More baseball phrases

Bush League – Something or someone acting without high character or morals. In baseball, the minor leagues are known as bush leagues.

Willing To Play Ball – When someone is willing to cooperate, discuss arrangements, or negotiate a deal. In baseball, the umpire declares to both teams “Play ball!” at the beginning of the game.

Strike Out – When a deal collapses or is terminated. In baseball, the third strike in an at-bat is an out.

Utility Player – Someone who can step in and cover for someone else without any loss. In baseball, a utility player is usually a bench player (non-starter) who is capable of playing and filling in at many positions.

On The Bench – The personnel ready to take over when needed. In baseball, the players who are not starters wait on the bench until needed in the game.

Rain Check – To delay or postpone an event or meeting with the promise of revisiting it at a later time. In baseball, a rain check is issued when a game is canceled because of rain or inclement weather and is to be played at a later date.

Wheelhouse – One’s area of expertise and skill. In baseball, the area of the strike zone where the batter has the most success hitting the ball.

2. Football – sports terms used in business

Hail Mary – A last-ditch attempt to achieve a goal. In football, when a team tries to score by throwing a long pass into the end zone for a touchdown.

Go The Extra Yard – To give extra effort. In football, when a rusher tries for extra yardage instead of yielding to oncoming tacklers.

A Game Of Inches – A reference to the small details that matter for success. In football, a common reference by announcers about the huge difference a small distance can make in the success or failure of a team.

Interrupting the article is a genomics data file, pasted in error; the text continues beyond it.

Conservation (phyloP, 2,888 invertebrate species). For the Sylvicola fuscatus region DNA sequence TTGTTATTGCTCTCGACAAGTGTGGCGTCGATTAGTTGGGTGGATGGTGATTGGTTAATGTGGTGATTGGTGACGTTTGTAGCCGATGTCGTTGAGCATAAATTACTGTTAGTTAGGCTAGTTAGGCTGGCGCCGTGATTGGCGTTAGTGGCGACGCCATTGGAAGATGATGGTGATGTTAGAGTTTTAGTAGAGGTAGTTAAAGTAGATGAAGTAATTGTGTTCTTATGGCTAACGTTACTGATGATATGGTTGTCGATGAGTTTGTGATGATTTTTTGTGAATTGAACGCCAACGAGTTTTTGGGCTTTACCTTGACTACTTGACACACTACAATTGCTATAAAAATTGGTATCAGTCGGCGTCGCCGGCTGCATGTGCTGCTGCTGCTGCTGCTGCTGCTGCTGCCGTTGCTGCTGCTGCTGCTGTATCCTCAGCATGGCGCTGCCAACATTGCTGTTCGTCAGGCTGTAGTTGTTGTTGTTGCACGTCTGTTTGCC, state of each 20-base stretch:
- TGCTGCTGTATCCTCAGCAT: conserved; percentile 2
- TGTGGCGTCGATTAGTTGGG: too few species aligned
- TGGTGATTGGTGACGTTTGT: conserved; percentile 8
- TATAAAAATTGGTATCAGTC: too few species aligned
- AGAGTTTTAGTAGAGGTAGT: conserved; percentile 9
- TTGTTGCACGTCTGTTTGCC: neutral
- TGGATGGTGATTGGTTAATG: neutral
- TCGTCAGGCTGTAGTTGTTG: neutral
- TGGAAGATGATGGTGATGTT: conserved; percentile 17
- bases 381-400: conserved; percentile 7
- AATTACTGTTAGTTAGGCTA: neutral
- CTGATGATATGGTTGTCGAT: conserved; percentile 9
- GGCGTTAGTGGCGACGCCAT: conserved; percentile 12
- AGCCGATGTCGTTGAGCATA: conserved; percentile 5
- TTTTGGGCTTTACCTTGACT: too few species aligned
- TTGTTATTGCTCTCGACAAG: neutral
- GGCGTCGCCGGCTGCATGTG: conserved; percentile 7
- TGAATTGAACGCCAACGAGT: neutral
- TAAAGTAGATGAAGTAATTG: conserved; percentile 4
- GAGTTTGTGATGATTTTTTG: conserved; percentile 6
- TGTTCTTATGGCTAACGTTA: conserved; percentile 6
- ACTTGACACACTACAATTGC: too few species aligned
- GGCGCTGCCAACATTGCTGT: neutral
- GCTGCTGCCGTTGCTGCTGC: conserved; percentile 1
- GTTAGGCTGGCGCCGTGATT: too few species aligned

End Run – An unexpected or unorthodox strategy to achieve a goal. In football, a run around the end of the offensive line instead of running directly ahead.

Split The Uprights – Precision exhibited in an achievement. In football, when a field goal is made right down the middle.

Cross The Goal Line – To finish your objective to the end. In football, a score is not made until the ball crosses the goal line.

Take The Ball And Run – To be proactive in achieving your goals. In football, an aggressive approach to moving the ball down the field.

Call An Audible – To change an approach or strategy. In football, when a quarterback changes the play at the line of scrimmage just before the ball is snapped.

Kick-Off – The beginning of a project or event. In football, a kick-off starts the game.

Football terminology used in business

More football idioms

Blitz – Make an aggressive move forward all together to achieve a goal. In football, defensive players rush towards the quarterback to force an error by the offense.

Huddle – To gather the team together to discuss strategy. In football, when players gather before lining up to communicate the next play.

Punt – To give up or cede power to another. In football, when a team has not achieved a first down after three downs, they sometimes punt the ball to put the opposition in worse field position.

Blindsided – When something unexpected happens. In football, the area behind the quarterback is known as the blindside, where he is most vulnerable to oncoming tacklers.

Focus On Blocking And Tackling – To pay attention to the small details and fundamentals. In football, the foundational elements of the game.

Fumbled The Ball – To error or make a mistake. In football, to drop the ball, usually turning it over to the other team.

Spike The Football – An overt celebration of an achievement. In football, a player often throws the ball to the ground with emphasis after scoring a touchdown.